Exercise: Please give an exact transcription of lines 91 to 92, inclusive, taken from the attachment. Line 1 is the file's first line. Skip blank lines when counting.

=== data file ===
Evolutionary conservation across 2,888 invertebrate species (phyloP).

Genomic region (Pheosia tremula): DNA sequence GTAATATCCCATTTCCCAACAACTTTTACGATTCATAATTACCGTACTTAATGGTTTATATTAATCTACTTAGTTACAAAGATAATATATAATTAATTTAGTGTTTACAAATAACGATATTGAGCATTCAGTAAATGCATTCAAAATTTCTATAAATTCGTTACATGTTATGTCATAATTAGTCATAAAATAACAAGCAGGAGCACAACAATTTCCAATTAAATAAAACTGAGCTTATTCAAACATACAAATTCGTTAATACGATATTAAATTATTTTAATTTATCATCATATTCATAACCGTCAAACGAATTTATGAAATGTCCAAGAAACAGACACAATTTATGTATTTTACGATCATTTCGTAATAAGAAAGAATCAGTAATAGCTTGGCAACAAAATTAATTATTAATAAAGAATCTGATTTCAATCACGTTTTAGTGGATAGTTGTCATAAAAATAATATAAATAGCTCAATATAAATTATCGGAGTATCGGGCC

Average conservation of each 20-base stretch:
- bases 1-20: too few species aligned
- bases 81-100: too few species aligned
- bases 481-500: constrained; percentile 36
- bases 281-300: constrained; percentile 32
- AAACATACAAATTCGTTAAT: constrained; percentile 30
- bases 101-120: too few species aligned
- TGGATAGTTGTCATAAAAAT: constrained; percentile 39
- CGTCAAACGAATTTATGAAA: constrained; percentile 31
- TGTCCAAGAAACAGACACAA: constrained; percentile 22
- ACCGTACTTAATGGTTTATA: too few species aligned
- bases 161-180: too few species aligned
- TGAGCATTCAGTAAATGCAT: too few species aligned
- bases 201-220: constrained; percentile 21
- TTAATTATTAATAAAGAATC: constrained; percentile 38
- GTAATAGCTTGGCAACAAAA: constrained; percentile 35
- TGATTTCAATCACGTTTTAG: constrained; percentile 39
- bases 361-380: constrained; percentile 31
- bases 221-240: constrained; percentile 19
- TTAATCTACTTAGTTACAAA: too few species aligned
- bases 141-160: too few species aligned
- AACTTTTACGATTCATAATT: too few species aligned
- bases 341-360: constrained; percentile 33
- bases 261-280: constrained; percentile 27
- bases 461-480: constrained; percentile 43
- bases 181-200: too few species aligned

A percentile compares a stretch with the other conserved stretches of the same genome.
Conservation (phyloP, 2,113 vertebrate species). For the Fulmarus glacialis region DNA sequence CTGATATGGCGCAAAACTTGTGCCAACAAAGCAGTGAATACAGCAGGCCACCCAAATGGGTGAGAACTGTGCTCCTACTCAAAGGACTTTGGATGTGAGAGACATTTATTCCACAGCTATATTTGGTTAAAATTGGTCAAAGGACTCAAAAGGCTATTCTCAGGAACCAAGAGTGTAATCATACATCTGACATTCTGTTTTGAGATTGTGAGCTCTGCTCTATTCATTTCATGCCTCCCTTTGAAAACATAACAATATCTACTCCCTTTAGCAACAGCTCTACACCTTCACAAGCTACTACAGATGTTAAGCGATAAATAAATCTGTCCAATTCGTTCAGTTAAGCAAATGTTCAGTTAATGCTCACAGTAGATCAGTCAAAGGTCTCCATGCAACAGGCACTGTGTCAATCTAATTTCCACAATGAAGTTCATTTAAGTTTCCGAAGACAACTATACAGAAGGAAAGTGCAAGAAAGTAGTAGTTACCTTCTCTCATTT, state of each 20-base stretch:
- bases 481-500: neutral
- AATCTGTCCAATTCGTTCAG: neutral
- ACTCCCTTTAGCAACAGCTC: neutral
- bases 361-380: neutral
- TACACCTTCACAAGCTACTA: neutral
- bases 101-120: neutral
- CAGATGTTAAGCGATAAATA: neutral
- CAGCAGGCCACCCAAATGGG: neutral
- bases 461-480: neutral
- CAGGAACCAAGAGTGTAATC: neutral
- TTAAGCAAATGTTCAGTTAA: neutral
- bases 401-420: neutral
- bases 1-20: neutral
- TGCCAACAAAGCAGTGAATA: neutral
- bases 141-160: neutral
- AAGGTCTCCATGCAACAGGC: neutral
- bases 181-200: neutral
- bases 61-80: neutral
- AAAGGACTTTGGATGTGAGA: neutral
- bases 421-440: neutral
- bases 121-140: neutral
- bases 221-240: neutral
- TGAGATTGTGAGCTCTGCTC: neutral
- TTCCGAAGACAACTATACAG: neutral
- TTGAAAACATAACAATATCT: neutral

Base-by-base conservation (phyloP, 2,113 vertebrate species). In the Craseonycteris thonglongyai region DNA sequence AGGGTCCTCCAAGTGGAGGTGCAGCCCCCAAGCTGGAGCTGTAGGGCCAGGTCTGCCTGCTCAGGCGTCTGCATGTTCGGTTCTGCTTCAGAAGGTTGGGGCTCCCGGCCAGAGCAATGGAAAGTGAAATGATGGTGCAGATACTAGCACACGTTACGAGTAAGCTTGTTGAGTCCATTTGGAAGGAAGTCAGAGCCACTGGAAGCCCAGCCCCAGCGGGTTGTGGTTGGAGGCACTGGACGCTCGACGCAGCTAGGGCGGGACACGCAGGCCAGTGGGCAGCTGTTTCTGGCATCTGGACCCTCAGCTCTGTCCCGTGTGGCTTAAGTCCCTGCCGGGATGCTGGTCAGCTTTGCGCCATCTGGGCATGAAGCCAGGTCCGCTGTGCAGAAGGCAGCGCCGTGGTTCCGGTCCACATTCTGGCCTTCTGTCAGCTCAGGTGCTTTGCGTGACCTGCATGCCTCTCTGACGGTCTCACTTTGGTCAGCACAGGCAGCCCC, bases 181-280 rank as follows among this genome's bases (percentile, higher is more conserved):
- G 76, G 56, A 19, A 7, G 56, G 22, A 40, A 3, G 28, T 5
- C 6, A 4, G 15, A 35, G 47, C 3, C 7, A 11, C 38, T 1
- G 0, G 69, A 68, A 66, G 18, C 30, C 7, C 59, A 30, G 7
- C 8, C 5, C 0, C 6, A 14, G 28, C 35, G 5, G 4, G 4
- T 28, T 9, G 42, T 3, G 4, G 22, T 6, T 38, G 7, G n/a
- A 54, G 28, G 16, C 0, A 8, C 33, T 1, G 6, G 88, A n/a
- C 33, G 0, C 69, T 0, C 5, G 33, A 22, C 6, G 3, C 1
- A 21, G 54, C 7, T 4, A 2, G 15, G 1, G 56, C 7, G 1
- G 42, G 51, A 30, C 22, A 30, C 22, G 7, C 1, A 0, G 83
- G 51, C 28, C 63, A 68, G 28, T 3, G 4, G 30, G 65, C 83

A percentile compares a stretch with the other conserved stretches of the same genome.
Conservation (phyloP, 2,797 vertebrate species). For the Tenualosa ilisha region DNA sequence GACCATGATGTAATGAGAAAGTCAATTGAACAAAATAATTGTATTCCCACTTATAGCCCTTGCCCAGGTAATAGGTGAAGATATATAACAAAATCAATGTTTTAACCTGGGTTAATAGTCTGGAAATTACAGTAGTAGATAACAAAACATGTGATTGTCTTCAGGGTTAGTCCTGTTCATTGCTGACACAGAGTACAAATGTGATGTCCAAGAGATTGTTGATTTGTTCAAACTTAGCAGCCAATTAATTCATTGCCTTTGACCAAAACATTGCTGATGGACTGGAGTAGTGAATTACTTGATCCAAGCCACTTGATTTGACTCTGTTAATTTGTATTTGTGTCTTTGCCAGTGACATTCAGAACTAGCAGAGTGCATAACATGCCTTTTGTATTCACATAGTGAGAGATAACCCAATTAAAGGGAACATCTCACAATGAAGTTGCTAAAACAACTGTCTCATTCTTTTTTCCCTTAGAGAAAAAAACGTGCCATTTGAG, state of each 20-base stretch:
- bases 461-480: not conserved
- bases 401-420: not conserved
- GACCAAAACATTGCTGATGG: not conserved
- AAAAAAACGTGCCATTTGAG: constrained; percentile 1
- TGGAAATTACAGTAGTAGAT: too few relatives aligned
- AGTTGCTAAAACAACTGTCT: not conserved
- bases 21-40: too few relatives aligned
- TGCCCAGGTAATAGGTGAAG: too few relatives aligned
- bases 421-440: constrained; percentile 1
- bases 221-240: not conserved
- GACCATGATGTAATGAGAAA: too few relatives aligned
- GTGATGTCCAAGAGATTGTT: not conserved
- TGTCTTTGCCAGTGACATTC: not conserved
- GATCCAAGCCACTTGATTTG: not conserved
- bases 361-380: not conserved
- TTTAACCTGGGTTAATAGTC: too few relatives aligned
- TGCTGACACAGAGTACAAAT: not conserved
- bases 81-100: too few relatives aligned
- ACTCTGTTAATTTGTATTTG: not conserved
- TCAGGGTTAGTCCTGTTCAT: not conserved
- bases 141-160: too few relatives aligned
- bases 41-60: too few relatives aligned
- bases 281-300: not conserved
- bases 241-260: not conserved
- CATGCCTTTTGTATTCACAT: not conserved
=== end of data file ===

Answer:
- bases 281-300: not conserved
- bases 241-260: not conserved